Analyses of A cappella Tuning Practice

Anonymous 4 "O gloriosa domina"

Spectrograph and technical details

This graph was generated using Spectrogram freeware. The settings were as follows:

  • 8 kHz mono .WAV file, providing an upper band limit of 4 kHz (somewhere in the top octave of the piano)
  • Lower band limit 180 Hz (around F# below middle-C)
  • 1 Hz resolution logarithmic scale (8192 FFT points)
  • 30 ms Time Scale (horizontal resolution), somewhat compromised here by conversion to a small enough .GIF file to fit on a 640X480 screen. The actual frequency analysis was done on a 12 ms Time Scale for better resolution, but it didn't shrink down to browser size very well.

As always with group vocals, many notes have frequency bands several cents wide. However, there is always a recognizable center, and usually a particularly strong band only 2 or 3 cents wide. The yellow and orange are about 9 dB stronger than the light blue-green, which is a significant difference. When in doubt, the overtones were of use in narrowing down the strongest frequency.

This is only the first verse, so you can see some detail without having to scroll sidewise.

Interpreting this graph:
The light-tan-on-black area at the top is a simple time-vs.-amplitude waveform graph for reference.
The x-axis is time
The y-axis is frequency with 180 Hz at the bottom and 4 kHz at the top (not 8 kHz as previously listed).
Amplitude is indicated by color:

  • Black indicates little or no amplitude.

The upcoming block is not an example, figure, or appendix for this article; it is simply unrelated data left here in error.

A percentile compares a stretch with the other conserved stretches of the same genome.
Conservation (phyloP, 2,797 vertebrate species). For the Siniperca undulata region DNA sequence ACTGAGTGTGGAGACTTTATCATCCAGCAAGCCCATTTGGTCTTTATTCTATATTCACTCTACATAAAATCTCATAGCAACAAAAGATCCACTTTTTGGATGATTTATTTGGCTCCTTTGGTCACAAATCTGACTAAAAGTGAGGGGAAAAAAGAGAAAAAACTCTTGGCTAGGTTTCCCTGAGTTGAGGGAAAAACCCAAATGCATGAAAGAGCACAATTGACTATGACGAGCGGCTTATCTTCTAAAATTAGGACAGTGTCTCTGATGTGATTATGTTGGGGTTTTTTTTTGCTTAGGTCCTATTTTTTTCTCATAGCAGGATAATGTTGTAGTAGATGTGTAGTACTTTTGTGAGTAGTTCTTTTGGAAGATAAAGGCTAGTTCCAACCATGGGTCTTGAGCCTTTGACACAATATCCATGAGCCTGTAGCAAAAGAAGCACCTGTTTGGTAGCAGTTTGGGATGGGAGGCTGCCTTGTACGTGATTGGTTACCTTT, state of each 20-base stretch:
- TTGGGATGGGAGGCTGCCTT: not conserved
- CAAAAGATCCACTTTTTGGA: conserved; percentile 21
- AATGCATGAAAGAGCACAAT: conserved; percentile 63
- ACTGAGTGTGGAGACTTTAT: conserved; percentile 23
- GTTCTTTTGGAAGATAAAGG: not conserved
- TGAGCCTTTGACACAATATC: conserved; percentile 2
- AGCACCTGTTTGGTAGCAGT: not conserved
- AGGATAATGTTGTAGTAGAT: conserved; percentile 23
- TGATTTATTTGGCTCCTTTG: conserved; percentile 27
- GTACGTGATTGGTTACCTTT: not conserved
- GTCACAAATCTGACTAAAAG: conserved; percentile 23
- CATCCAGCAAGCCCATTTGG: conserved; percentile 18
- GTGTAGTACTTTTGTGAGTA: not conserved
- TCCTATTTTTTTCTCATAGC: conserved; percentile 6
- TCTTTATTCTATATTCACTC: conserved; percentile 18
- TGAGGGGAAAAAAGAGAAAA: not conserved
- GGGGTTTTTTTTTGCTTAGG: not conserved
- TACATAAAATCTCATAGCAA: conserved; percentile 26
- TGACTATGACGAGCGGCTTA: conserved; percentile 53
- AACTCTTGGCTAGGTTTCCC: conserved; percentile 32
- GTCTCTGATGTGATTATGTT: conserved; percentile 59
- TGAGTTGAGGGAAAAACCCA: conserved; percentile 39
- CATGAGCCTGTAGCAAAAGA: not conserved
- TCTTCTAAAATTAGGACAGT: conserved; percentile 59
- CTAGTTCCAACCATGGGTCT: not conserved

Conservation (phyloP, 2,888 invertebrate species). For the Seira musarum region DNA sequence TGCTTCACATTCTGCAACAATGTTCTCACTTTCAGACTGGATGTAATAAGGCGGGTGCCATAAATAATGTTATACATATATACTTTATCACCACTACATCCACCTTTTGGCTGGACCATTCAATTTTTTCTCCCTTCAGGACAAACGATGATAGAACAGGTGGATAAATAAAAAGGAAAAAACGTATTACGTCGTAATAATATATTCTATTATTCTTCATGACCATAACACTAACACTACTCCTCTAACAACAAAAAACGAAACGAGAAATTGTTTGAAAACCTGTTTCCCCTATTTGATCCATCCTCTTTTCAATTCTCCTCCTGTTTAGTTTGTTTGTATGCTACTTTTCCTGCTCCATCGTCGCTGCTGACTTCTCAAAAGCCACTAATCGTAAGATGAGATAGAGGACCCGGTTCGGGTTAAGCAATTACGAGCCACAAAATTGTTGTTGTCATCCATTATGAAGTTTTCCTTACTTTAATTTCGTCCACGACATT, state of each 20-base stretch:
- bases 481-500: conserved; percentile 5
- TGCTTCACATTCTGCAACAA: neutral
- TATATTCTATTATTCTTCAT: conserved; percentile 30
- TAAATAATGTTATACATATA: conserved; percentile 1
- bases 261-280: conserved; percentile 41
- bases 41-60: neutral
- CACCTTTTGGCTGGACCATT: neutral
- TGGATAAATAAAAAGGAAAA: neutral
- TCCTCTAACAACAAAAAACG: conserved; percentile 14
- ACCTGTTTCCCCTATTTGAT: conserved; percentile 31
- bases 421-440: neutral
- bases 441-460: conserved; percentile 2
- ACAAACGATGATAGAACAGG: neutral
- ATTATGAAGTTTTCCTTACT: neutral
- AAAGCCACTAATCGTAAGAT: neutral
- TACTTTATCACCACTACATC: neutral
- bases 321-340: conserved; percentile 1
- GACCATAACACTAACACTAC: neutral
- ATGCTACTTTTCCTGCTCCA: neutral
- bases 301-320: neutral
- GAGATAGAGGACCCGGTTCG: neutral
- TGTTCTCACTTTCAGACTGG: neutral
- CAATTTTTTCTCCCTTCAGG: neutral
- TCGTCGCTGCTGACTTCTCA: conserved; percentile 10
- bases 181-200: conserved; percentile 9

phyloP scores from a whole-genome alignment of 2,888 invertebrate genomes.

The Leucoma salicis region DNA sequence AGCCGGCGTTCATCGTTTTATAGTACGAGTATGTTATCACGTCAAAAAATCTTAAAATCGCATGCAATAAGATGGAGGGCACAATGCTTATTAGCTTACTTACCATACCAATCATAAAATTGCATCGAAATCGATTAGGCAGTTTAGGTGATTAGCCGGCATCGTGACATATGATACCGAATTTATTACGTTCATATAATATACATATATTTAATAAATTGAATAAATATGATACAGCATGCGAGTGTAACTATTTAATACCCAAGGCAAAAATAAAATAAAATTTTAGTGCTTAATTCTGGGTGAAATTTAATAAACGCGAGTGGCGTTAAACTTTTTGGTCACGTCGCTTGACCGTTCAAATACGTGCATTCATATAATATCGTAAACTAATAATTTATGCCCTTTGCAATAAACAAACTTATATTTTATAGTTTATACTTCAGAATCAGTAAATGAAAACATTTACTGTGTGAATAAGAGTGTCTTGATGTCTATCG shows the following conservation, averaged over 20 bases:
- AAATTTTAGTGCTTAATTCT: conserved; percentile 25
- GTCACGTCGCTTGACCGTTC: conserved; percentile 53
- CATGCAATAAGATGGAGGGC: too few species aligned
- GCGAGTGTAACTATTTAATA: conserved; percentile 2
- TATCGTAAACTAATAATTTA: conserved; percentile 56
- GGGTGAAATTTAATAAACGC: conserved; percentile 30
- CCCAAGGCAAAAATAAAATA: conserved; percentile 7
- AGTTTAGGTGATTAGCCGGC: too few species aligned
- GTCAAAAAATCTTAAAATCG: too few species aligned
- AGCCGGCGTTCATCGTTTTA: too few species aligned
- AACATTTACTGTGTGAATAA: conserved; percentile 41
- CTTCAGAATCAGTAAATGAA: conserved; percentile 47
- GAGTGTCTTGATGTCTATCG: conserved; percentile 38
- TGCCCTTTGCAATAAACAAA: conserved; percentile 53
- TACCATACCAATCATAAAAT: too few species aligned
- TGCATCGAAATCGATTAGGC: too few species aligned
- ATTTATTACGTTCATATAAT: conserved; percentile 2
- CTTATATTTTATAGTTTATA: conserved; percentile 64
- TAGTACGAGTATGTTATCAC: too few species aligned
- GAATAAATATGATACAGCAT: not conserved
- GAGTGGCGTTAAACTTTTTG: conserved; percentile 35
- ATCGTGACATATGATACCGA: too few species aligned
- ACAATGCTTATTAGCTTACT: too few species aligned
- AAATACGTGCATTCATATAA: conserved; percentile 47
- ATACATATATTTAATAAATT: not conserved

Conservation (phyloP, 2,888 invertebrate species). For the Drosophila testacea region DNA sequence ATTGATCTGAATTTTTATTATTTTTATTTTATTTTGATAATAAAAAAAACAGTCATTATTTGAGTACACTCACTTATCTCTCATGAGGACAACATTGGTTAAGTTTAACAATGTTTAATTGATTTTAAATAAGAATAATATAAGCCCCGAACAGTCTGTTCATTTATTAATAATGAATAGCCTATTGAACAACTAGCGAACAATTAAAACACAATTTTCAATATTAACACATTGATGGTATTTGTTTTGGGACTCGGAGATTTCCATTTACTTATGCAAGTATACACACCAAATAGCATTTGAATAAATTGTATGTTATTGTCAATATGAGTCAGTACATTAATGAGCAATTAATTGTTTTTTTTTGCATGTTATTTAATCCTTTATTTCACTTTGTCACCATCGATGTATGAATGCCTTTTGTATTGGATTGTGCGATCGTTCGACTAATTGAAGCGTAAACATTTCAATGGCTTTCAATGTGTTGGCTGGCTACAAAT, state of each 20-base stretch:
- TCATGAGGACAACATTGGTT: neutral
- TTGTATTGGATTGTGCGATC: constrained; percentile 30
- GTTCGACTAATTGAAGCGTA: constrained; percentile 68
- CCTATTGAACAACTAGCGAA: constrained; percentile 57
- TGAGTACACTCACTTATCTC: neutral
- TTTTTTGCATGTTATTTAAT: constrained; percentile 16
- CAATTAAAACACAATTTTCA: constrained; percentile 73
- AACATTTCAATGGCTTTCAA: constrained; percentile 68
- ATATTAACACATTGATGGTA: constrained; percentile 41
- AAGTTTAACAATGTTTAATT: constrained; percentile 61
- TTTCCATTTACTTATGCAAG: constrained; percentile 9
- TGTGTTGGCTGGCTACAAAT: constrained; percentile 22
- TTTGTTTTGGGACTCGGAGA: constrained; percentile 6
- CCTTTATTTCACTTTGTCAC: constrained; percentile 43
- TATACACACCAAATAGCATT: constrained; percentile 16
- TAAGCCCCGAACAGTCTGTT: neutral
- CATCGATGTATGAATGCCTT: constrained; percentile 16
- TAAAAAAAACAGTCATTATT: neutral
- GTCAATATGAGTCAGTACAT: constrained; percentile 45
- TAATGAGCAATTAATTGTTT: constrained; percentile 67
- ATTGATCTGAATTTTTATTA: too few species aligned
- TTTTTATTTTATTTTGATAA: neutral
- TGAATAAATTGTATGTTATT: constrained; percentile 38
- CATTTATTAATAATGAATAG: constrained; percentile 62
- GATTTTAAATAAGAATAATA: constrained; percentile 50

• Dark blue is a little,
  • lighter blue into green somewhat stronger,
  • yellow very strong, and
  • orange strongest.
  • Purple lines indicate the 5-limit Just ideal that the analysis assumes. From the bottom up they represent C, D, E, F, G, A. 1/1 was fixed on the mean pitch of the 4 sets of Ds in the first verse.

It can be readily seen that the overtones don't line up very well horizontally, indicating that the overall tuning is not Just, not even Pythagorean. It might almost be described as chaotic*, on a small but significant scale (no pun intended). By comparison, when you look at a spectrograph of a 4-part, 7-limit JI synthesized piece, the upper partials look like a lattice, or like grid paper.
*"Chaotic" is not a bad thing. Chaos theory, which describes intricate patterns of a fractal nature, is at the root of the most interesting phenomena in the universe.

If you lose track of the accompanying Chart1 page, this button

should re-open it for you while leaving this page open, too.

Written by David J. Finnamore June 11-12, 1999
I look forward to reading your comments and suggestions!
You may email me at
or the whole Tuning List, on which this discussion is being held, at